novel. Writers such as Alan Cheuse and Francine Prose,
who have recently written novels and been published in
many literary magazines, have spoken to the class.
"The notion behind the course is practitioners may
represent the trade at least as successfully - if not
rather more so - than critics thereof," Delbanco ex-
plained. "A book does not appear to its author as if she
were already in covers and with questions and reviews
attached. It is a strange-shaped, shifting thing, and I
hope to be able to convey that to those present in the
room."
Students who have worked closely with him in the
graduate workshop feel he is a knowledgeable reader of
their work and that he responds well to each individual.
"He makes you feel like if you've got something
worthwhile,"Barrett said. "He respects that and wants to
help you with that."
Delbanco's most recent book, "Running in Place:
Scenes from the South of France," sold out its first edi-
tion by Atlantic Monthly Press and will be coming out
in a second printing later this month.
GET IT!
The Personal Column
MICHIGAN DAILY CLASSIFIED ADS

TRAVERSE CITY, Mich. (AP) - A
Negaunee schoolgirl's happy trips to
Panama are helping Gen. Manuel Noriega
embarrass the United States, a congress-
man says.
Eleven-year-old Sarah York and her fa-
ther left home in Negaunee on Sunday for
a 10-day stay in Panama. The trip, which
the Yorks say is safe despite a U.S. State
Department travel warning, was delayed by
a coup attempt five days earlier.
York was Noriega's guest in October
1988 after striking up correspondence with
the dictator following his U.S. indictment
on drug trafficking charges. She wants to
repeat last year's chat with the general,
though her family and Noriega's staff will

not say if such a visit has been arranged
for the seventh-grader.
Some U.S. lawmakers frown on the
prospect.
"They're putting us into an awkward
position. To have one of our little citizens
go down there and be treated well is kind
of an embarrassment for our government,"
U.S. Rep. Bob Davis (R-Mich.) said
Monday.
"It sends the wrong message that we,
or some people in this country, say Nor-
iega is an all-right guy," Davis said. "It
just gives Noriega an opportunity to get
positive press in this country."
Pauline York, who accompanied her
daughter on the first Panama visit but

stayed behind this time, refuses to discuss
the second trip.
In the course of York's pen-pal rela-
tionship with Noriega, the schoolgirl has
said a few things that would upset U.S.
leaders calling for the general's overthrow.
Before she left last week, York said she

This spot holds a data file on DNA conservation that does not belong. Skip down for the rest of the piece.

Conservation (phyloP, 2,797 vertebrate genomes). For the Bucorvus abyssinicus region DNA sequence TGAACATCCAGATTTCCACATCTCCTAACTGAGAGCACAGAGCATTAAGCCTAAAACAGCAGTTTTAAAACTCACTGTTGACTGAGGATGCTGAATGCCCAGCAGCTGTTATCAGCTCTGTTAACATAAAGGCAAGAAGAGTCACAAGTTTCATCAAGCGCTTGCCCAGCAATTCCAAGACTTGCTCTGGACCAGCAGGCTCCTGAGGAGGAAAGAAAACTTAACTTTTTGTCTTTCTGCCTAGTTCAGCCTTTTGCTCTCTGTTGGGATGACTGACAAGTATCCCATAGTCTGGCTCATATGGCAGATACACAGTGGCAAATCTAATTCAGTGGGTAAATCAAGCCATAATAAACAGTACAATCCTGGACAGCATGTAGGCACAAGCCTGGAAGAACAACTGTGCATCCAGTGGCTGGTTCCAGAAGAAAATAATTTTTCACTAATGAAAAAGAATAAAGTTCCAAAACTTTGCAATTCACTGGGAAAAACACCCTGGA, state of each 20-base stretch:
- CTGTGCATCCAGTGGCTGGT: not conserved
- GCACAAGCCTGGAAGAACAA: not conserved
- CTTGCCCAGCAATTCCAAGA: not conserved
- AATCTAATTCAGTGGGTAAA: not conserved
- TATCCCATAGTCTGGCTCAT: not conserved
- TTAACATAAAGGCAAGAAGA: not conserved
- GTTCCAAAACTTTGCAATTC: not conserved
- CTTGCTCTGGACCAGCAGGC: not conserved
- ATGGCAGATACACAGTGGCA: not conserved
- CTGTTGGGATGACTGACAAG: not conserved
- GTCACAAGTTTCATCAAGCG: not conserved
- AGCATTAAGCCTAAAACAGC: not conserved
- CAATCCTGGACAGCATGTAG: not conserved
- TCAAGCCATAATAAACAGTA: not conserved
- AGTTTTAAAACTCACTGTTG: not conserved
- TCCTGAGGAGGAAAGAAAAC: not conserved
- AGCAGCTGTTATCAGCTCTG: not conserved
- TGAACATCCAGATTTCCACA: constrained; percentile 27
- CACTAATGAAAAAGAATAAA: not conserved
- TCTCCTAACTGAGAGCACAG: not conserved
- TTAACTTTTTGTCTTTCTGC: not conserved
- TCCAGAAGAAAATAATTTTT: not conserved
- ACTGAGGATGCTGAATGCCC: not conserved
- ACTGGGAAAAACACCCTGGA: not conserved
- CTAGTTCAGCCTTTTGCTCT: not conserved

was frightened what would happen to Nor-
iega if he sets foot in the United States.
"They probably won't even listen to him
on trial. They will just put him in jail,"
she said.
Heads are shaking in Negaunee, an Up-
per Peninsula mining town of 5,000.
"If it was my daughter, she wouldn't be
going," said city council member Virginia
Paulson.

Prison 'escape' draws

LANSING (AP) - A pair of in-
mates laid a trial of false clues hinting
they had escaped from the world's largest
walled prison and then hid inside the facil-
ity while state police conducted a
$100,000 nationwide search.
But Detective Sgt. Jerry Boyer said no
one is red-faced about taking the bait left
by David Bellah and Steven Mikko, who
were found Tuesday after a tip led officials
to their hiding place inside the State

Prison of southern Michigan at Jackson.
Boyer estimated state police spent
more than $100,000 searching for the pair
within Michigan. The search also ex-
tended to Indiana and Nevada, where Bel-
lah and M ikko had friends and relatives.
"I'm not embarrassed in the least bit.
We had information to believe these
guys were outside and we followed up on
it. I would have been more embarrassed if
I had sat here on my... and didn't do a...

ittention
thing," he said yesterday.
The two, discovered missing on Oct.4
during a routine count, were believed to
have walked out disguised as guards, Boyer
said. Negatives left in their cells indi-
cated they had made false prison guard
badges while a note led officials to believe
they had bought guard uniforms for $250
dollars.
Bellah and Mikko hid in a hollowed
out, four-foot stack of boxes in a furniture
factory on the prison grounds.

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INFO*FEST

'89

WHERE YOU CAN EAT,
DRINK, BE MERRY, AND LEARN
SOMETHING AT THE SAME TIME.

Need to
TODAY! satisfy a
sweet tooth?
October 12 T ;vv ,.-.A.%

Skills booth, and get some helpful hints on how
to manage your time.
Or take a look at our CD-ROM display, and get
-- - -